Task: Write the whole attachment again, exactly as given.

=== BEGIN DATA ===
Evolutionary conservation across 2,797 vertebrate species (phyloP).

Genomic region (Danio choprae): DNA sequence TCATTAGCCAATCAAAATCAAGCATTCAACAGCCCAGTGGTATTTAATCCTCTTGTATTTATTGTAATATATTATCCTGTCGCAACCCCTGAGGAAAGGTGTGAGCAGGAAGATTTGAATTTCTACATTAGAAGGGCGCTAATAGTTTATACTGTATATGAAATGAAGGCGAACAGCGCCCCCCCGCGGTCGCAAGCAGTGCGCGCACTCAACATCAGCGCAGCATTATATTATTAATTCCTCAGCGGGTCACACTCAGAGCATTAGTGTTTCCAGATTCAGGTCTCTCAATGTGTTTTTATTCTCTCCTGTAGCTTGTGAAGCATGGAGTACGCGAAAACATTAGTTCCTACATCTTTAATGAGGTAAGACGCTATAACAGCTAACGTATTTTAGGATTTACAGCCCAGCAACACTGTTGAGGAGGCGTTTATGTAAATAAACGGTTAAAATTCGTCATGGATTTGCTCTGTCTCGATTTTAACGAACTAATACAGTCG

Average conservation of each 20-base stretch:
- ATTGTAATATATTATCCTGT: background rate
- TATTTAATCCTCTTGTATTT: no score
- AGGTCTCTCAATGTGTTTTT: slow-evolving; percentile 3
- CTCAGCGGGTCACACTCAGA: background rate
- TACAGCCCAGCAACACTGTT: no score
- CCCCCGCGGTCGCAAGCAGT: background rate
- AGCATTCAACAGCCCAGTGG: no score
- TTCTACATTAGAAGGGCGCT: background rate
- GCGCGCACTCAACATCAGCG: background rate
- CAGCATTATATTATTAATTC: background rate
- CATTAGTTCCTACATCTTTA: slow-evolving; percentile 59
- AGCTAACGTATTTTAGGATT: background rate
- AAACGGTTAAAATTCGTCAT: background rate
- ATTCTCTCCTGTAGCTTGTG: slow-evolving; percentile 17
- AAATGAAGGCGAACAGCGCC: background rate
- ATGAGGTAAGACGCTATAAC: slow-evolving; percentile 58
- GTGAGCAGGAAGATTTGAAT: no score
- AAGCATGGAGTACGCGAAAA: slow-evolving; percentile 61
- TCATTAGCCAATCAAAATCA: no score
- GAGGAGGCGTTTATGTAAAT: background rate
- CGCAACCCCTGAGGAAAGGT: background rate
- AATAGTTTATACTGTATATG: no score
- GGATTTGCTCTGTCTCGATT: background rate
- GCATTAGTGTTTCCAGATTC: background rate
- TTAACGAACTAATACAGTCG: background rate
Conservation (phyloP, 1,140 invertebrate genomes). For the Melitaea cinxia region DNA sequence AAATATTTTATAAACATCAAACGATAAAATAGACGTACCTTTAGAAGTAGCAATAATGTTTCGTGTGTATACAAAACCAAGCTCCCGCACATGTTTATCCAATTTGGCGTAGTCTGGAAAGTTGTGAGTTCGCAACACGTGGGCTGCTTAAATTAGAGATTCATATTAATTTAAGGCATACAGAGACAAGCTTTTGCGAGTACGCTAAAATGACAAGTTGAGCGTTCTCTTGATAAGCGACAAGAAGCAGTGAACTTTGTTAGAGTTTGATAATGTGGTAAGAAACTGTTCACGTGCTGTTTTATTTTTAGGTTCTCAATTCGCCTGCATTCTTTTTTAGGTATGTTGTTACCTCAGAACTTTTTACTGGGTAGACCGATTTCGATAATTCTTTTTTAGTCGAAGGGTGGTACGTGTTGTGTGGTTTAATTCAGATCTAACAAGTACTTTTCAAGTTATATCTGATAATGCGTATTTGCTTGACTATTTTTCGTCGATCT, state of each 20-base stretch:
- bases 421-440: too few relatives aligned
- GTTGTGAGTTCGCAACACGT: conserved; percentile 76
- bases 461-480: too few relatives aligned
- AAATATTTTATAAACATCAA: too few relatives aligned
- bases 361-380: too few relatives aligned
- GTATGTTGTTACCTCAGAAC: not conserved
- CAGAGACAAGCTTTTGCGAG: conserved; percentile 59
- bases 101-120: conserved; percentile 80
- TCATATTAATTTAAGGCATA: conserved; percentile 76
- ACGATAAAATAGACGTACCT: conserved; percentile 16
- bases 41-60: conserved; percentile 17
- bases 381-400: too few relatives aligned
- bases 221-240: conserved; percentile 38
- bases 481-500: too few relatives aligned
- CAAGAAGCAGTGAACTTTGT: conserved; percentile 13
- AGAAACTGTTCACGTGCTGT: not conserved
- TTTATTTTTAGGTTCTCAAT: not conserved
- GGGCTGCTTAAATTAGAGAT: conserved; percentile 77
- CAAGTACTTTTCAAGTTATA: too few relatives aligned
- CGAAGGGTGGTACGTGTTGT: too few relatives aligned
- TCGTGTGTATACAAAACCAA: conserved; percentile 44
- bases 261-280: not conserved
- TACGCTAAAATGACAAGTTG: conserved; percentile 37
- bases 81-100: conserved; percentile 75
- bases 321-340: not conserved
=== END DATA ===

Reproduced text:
Evolutionary conservation across 2,797 vertebrate species (phyloP).

Genomic region (Danio choprae): DNA sequence TCATTAGCCAATCAAAATCAAGCATTCAACAGCCCAGTGGTATTTAATCCTCTTGTATTTATTGTAATATATTATCCTGTCGCAACCCCTGAGGAAAGGTGTGAGCAGGAAGATTTGAATTTCTACATTAGAAGGGCGCTAATAGTTTATACTGTATATGAAATGAAGGCGAACAGCGCCCCCCCGCGGTCGCAAGCAGTGCGCGCACTCAACATCAGCGCAGCATTATATTATTAATTCCTCAGCGGGTCACACTCAGAGCATTAGTGTTTCCAGATTCAGGTCTCTCAATGTGTTTTTATTCTCTCCTGTAGCTTGTGAAGCATGGAGTACGCGAAAACATTAGTTCCTACATCTTTAATGAGGTAAGACGCTATAACAGCTAACGTATTTTAGGATTTACAGCCCAGCAACACTGTTGAGGAGGCGTTTATGTAAATAAACGGTTAAAATTCGTCATGGATTTGCTCTGTCTCGATTTTAACGAACTAATACAGTCG

Average conservation of each 20-base stretch:
- ATTGTAATATATTATCCTGT: background rate
- TATTTAATCCTCTTGTATTT: no score
- AGGTCTCTCAATGTGTTTTT: slow-evolving; percentile 3
- CTCAGCGGGTCACACTCAGA: background rate
- TACAGCCCAGCAACACTGTT: no score
- CCCCCGCGGTCGCAAGCAGT: background rate
- AGCATTCAACAGCCCAGTGG: no score
- TTCTACATTAGAAGGGCGCT: background rate
- GCGCGCACTCAACATCAGCG: background rate
- CAGCATTATATTATTAATTC: background rate
- CATTAGTTCCTACATCTTTA: slow-evolving; percentile 59
- AGCTAACGTATTTTAGGATT: background rate
- AAACGGTTAAAATTCGTCAT: background rate
- ATTCTCTCCTGTAGCTTGTG: slow-evolving; percentile 17
- AAATGAAGGCGAACAGCGCC: background rate
- ATGAGGTAAGACGCTATAAC: slow-evolving; percentile 58
- GTGAGCAGGAAGATTTGAAT: no score
- AAGCATGGAGTACGCGAAAA: slow-evolving; percentile 61
- TCATTAGCCAATCAAAATCA: no score
- GAGGAGGCGTTTATGTAAAT: background rate
- CGCAACCCCTGAGGAAAGGT: background rate
- AATAGTTTATACTGTATATG: no score
- GGATTTGCTCTGTCTCGATT: background rate
- GCATTAGTGTTTCCAGATTC: background rate
- TTAACGAACTAATACAGTCG: background rate
Conservation (phyloP, 1,140 invertebrate genomes). For the Melitaea cinxia region DNA sequence AAATATTTTATAAACATCAAACGATAAAATAGACGTACCTTTAGAAGTAGCAATAATGTTTCGTGTGTATACAAAACCAAGCTCCCGCACATGTTTATCCAATTTGGCGTAGTCTGGAAAGTTGTGAGTTCGCAACACGTGGGCTGCTTAAATTAGAGATTCATATTAATTTAAGGCATACAGAGACAAGCTTTTGCGAGTACGCTAAAATGACAAGTTGAGCGTTCTCTTGATAAGCGACAAGAAGCAGTGAACTTTGTTAGAGTTTGATAATGTGGTAAGAAACTGTTCACGTGCTGTTTTATTTTTAGGTTCTCAATTCGCCTGCATTCTTTTTTAGGTATGTTGTTACCTCAGAACTTTTTACTGGGTAGACCGATTTCGATAATTCTTTTTTAGTCGAAGGGTGGTACGTGTTGTGTGGTTTAATTCAGATCTAACAAGTACTTTTCAAGTTATATCTGATAATGCGTATTTGCTTGACTATTTTTCGTCGATCT, state of each 20-base stretch:
- bases 421-440: too few relatives aligned
- GTTGTGAGTTCGCAACACGT: conserved; percentile 76
- bases 461-480: too few relatives aligned
- AAATATTTTATAAACATCAA: too few relatives aligned
- bases 361-380: too few relatives aligned
- GTATGTTGTTACCTCAGAAC: not conserved
- CAGAGACAAGCTTTTGCGAG: conserved; percentile 59
- bases 101-120: conserved; percentile 80
- TCATATTAATTTAAGGCATA: conserved; percentile 76
- ACGATAAAATAGACGTACCT: conserved; percentile 16
- bases 41-60: conserved; percentile 17
- bases 381-400: too few relatives aligned
- bases 221-240: conserved; percentile 38
- bases 481-500: too few relatives aligned
- CAAGAAGCAGTGAACTTTGT: conserved; percentile 13
- AGAAACTGTTCACGTGCTGT: not conserved
- TTTATTTTTAGGTTCTCAAT: not conserved
- GGGCTGCTTAAATTAGAGAT: conserved; percentile 77
- CAAGTACTTTTCAAGTTATA: too few relatives aligned
- CGAAGGGTGGTACGTGTTGT: too few relatives aligned
- TCGTGTGTATACAAAACCAA: conserved; percentile 44
- bases 261-280: not conserved
- TACGCTAAAATGACAAGTTG: conserved; percentile 37
- bases 81-100: conserved; percentile 75
- bases 321-340: not conserved